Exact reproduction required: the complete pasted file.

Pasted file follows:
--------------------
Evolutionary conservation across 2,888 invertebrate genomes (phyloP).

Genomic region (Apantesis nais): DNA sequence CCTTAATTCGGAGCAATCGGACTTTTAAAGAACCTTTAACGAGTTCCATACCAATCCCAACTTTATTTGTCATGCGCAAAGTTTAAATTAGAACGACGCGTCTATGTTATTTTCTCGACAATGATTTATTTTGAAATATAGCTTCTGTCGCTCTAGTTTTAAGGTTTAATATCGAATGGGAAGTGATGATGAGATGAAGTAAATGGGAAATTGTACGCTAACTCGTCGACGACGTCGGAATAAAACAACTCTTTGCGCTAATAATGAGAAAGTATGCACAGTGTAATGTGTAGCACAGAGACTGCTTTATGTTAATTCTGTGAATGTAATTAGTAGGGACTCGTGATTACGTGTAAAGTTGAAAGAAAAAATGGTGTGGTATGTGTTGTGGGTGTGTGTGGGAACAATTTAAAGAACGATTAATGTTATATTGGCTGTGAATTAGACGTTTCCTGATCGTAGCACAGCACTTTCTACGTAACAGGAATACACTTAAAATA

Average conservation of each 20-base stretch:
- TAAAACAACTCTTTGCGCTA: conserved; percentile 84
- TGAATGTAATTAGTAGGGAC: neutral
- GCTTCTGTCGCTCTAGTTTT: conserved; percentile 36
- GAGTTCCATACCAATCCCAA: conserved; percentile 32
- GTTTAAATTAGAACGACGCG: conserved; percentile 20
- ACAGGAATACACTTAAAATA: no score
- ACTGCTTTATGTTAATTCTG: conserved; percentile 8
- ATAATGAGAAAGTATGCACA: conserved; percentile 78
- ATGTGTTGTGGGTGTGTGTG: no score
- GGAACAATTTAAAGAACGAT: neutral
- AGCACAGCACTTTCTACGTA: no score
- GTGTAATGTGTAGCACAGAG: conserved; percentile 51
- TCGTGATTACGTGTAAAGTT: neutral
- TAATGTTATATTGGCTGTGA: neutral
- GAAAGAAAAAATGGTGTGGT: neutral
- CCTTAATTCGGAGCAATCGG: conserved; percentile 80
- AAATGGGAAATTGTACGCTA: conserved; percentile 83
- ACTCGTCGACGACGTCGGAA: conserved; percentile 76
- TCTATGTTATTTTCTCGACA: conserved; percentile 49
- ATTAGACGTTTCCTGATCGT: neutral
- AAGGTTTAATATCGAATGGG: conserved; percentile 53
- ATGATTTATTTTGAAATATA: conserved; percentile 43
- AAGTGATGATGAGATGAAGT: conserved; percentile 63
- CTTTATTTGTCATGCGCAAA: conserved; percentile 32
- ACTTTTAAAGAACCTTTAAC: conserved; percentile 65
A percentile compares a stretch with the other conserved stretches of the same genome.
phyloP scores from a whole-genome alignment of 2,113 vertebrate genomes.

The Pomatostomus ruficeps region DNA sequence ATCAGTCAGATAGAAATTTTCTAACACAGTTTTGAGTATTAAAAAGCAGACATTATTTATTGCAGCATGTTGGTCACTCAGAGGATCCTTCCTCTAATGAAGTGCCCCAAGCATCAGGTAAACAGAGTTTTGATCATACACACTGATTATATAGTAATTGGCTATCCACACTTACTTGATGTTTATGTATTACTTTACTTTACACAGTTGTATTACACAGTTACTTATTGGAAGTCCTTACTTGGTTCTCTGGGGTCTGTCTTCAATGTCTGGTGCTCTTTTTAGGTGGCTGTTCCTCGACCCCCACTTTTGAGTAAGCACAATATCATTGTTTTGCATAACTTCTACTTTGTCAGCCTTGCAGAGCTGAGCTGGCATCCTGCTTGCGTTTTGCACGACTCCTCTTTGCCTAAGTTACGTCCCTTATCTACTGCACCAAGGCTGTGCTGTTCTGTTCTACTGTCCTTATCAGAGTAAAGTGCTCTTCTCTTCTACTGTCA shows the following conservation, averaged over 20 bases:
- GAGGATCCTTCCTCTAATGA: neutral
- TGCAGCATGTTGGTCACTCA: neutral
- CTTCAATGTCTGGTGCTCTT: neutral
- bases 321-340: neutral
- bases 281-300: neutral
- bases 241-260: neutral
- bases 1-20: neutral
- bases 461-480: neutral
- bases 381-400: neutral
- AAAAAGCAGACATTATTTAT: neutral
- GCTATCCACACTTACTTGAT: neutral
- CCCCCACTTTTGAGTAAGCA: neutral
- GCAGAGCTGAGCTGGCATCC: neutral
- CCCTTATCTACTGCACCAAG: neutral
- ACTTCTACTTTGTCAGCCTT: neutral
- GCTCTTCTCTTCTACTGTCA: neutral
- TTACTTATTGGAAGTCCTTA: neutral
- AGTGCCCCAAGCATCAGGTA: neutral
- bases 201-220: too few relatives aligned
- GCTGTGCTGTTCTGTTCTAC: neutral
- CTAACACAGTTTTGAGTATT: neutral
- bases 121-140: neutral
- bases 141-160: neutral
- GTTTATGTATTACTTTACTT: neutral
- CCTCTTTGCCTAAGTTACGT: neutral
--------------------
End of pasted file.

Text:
Evolutionary conservation across 2,888 invertebrate genomes (phyloP).

Genomic region (Apantesis nais): DNA sequence CCTTAATTCGGAGCAATCGGACTTTTAAAGAACCTTTAACGAGTTCCATACCAATCCCAACTTTATTTGTCATGCGCAAAGTTTAAATTAGAACGACGCGTCTATGTTATTTTCTCGACAATGATTTATTTTGAAATATAGCTTCTGTCGCTCTAGTTTTAAGGTTTAATATCGAATGGGAAGTGATGATGAGATGAAGTAAATGGGAAATTGTACGCTAACTCGTCGACGACGTCGGAATAAAACAACTCTTTGCGCTAATAATGAGAAAGTATGCACAGTGTAATGTGTAGCACAGAGACTGCTTTATGTTAATTCTGTGAATGTAATTAGTAGGGACTCGTGATTACGTGTAAAGTTGAAAGAAAAAATGGTGTGGTATGTGTTGTGGGTGTGTGTGGGAACAATTTAAAGAACGATTAATGTTATATTGGCTGTGAATTAGACGTTTCCTGATCGTAGCACAGCACTTTCTACGTAACAGGAATACACTTAAAATA

Average conservation of each 20-base stretch:
- TAAAACAACTCTTTGCGCTA: conserved; percentile 84
- TGAATGTAATTAGTAGGGAC: neutral
- GCTTCTGTCGCTCTAGTTTT: conserved; percentile 36
- GAGTTCCATACCAATCCCAA: conserved; percentile 32
- GTTTAAATTAGAACGACGCG: conserved; percentile 20
- ACAGGAATACACTTAAAATA: no score
- ACTGCTTTATGTTAATTCTG: conserved; percentile 8
- ATAATGAGAAAGTATGCACA: conserved; percentile 78
- ATGTGTTGTGGGTGTGTGTG: no score
- GGAACAATTTAAAGAACGAT: neutral
- AGCACAGCACTTTCTACGTA: no score
- GTGTAATGTGTAGCACAGAG: conserved; percentile 51
- TCGTGATTACGTGTAAAGTT: neutral
- TAATGTTATATTGGCTGTGA: neutral
- GAAAGAAAAAATGGTGTGGT: neutral
- CCTTAATTCGGAGCAATCGG: conserved; percentile 80
- AAATGGGAAATTGTACGCTA: conserved; percentile 83
- ACTCGTCGACGACGTCGGAA: conserved; percentile 76
- TCTATGTTATTTTCTCGACA: conserved; percentile 49
- ATTAGACGTTTCCTGATCGT: neutral
- AAGGTTTAATATCGAATGGG: conserved; percentile 53
- ATGATTTATTTTGAAATATA: conserved; percentile 43
- AAGTGATGATGAGATGAAGT: conserved; percentile 63
- CTTTATTTGTCATGCGCAAA: conserved; percentile 32
- ACTTTTAAAGAACCTTTAAC: conserved; percentile 65
A percentile compares a stretch with the other conserved stretches of the same genome.
phyloP scores from a whole-genome alignment of 2,113 vertebrate genomes.

The Pomatostomus ruficeps region DNA sequence ATCAGTCAGATAGAAATTTTCTAACACAGTTTTGAGTATTAAAAAGCAGACATTATTTATTGCAGCATGTTGGTCACTCAGAGGATCCTTCCTCTAATGAAGTGCCCCAAGCATCAGGTAAACAGAGTTTTGATCATACACACTGATTATATAGTAATTGGCTATCCACACTTACTTGATGTTTATGTATTACTTTACTTTACACAGTTGTATTACACAGTTACTTATTGGAAGTCCTTACTTGGTTCTCTGGGGTCTGTCTTCAATGTCTGGTGCTCTTTTTAGGTGGCTGTTCCTCGACCCCCACTTTTGAGTAAGCACAATATCATTGTTTTGCATAACTTCTACTTTGTCAGCCTTGCAGAGCTGAGCTGGCATCCTGCTTGCGTTTTGCACGACTCCTCTTTGCCTAAGTTACGTCCCTTATCTACTGCACCAAGGCTGTGCTGTTCTGTTCTACTGTCCTTATCAGAGTAAAGTGCTCTTCTCTTCTACTGTCA shows the following conservation, averaged over 20 bases:
- GAGGATCCTTCCTCTAATGA: neutral
- TGCAGCATGTTGGTCACTCA: neutral
- CTTCAATGTCTGGTGCTCTT: neutral
- bases 321-340: neutral
- bases 281-300: neutral
- bases 241-260: neutral
- bases 1-20: neutral
- bases 461-480: neutral
- bases 381-400: neutral
- AAAAAGCAGACATTATTTAT: neutral
- GCTATCCACACTTACTTGAT: neutral
- CCCCCACTTTTGAGTAAGCA: neutral
- GCAGAGCTGAGCTGGCATCC: neutral
- CCCTTATCTACTGCACCAAG: neutral
- ACTTCTACTTTGTCAGCCTT: neutral
- GCTCTTCTCTTCTACTGTCA: neutral
- TTACTTATTGGAAGTCCTTA: neutral
- AGTGCCCCAAGCATCAGGTA: neutral
- bases 201-220: too few relatives aligned
- GCTGTGCTGTTCTGTTCTAC: neutral
- CTAACACAGTTTTGAGTATT: neutral
- bases 121-140: neutral
- bases 141-160: neutral
- GTTTATGTATTACTTTACTT: neutral
- CCTCTTTGCCTAAGTTACGT: neutral